NC Trial Addresses Racism in Application of Death Penalty
In 2009, North Carolina enacted the Racial Justice Act which requires a judge to convert a death sentence to life in prison without parole if it is later shown that race played a significant role in the conviction or sentence. To make the showing, the Act permits the introduction of statistical evidence.
The defendant doesn't have to prove race caused the verdict, only that it played a significant role, meaning:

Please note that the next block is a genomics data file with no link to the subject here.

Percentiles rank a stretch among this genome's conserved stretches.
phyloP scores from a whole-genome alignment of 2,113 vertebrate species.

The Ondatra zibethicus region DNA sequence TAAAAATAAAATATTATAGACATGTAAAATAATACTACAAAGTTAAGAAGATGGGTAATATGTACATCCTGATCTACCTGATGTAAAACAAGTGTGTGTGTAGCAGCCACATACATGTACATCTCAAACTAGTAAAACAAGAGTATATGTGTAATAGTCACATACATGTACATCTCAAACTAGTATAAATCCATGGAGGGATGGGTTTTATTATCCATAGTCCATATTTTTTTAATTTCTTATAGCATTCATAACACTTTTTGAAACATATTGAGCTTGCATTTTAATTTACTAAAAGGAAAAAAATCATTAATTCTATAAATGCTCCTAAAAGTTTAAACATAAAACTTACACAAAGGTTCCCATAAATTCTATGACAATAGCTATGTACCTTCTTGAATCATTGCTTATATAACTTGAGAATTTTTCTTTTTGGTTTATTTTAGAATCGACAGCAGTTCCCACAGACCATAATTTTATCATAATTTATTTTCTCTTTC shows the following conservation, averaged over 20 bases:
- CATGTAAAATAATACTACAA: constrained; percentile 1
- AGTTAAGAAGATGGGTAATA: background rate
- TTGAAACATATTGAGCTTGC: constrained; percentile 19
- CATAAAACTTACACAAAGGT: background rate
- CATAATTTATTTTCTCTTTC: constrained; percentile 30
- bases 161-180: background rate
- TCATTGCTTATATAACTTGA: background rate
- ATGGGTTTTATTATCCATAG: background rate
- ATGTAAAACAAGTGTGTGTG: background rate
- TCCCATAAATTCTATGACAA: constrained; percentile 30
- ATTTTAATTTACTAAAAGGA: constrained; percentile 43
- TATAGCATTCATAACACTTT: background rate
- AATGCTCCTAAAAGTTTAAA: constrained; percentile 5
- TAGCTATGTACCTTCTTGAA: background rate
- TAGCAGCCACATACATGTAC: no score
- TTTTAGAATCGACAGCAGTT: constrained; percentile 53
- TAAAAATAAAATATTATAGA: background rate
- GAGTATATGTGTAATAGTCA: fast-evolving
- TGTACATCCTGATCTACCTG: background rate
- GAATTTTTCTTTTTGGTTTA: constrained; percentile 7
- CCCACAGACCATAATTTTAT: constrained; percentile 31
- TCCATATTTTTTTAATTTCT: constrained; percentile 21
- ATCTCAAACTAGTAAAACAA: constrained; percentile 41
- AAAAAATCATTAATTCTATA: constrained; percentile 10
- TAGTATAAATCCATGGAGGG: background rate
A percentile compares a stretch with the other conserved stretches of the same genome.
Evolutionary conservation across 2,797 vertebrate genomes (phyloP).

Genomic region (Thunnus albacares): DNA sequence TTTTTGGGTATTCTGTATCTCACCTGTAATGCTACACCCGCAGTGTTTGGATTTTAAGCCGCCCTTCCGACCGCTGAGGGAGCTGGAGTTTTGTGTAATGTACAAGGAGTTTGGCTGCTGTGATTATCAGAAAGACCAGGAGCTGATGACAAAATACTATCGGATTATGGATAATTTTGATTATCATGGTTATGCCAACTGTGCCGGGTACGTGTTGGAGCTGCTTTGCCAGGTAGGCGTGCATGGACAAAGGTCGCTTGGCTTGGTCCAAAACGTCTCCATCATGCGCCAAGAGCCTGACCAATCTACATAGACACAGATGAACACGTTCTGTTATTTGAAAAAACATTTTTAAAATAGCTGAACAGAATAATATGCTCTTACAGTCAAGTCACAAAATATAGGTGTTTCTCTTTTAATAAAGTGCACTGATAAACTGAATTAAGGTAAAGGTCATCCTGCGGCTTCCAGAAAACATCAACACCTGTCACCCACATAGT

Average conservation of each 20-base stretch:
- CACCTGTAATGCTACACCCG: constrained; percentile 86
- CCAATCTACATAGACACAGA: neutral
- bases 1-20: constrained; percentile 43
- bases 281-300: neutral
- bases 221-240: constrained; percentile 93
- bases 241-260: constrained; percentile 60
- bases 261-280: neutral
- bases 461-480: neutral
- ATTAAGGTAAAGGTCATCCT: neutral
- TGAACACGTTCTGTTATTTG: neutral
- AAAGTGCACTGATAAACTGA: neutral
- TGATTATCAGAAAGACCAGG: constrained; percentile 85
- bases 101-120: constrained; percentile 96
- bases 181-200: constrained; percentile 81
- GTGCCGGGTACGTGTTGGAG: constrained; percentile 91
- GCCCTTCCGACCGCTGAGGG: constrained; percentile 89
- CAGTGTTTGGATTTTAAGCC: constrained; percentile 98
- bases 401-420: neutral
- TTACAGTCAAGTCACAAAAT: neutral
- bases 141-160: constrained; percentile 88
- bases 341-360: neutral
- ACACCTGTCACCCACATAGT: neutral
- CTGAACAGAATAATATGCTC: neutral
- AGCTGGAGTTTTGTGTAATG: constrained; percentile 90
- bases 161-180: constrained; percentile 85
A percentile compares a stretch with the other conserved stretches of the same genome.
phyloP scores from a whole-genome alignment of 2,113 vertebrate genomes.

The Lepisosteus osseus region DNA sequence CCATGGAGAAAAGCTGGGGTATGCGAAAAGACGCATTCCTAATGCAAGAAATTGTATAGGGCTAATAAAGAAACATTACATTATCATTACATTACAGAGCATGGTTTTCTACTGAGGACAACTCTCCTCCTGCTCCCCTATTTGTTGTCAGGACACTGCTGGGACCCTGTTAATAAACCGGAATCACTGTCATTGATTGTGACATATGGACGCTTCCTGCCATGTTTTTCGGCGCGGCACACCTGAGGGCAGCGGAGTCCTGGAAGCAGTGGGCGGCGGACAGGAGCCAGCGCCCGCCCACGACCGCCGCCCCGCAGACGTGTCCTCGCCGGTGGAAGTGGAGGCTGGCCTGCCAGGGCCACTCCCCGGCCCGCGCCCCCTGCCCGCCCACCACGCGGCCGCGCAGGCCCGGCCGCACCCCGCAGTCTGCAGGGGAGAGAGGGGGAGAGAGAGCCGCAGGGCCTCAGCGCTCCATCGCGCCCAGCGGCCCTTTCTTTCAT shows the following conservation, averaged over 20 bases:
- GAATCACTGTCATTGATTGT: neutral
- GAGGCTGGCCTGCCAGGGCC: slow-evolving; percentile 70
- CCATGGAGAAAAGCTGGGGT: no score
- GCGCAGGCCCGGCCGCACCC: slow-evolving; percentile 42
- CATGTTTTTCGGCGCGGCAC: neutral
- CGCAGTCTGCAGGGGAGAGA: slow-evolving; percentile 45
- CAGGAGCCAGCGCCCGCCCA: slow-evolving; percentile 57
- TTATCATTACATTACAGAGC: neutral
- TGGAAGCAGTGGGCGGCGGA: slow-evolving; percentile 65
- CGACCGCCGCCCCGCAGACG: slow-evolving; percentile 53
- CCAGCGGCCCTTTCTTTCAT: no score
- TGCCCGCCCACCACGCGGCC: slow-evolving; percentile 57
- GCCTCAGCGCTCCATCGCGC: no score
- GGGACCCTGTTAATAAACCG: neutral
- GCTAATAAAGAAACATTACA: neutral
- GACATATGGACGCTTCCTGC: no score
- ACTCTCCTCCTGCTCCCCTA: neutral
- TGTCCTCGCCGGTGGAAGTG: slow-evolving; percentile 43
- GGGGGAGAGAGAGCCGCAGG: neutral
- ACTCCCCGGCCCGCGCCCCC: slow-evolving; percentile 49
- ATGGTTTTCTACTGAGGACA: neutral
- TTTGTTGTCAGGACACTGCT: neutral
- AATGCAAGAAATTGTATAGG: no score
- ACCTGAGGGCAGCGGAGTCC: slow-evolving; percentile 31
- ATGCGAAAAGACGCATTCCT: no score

...that race weighed heavily in prosecutors' and jurors' decisions concerning the death penalty "in the county, the prosecutorial district, the judicial division, or the State at the time the death sentence was sought or imposed."
Closing arguments concluded yesterday in the first hearing under the Act, which has taken 2 1/2 weeks. The case involves Marcus Reymond Robinson, an African American, who was sentenced to death for killing a 17 year old white man. He is challenging his conviction and sentence, arguing there was racial bias in jury selection and in the criminal justice system.[More...]
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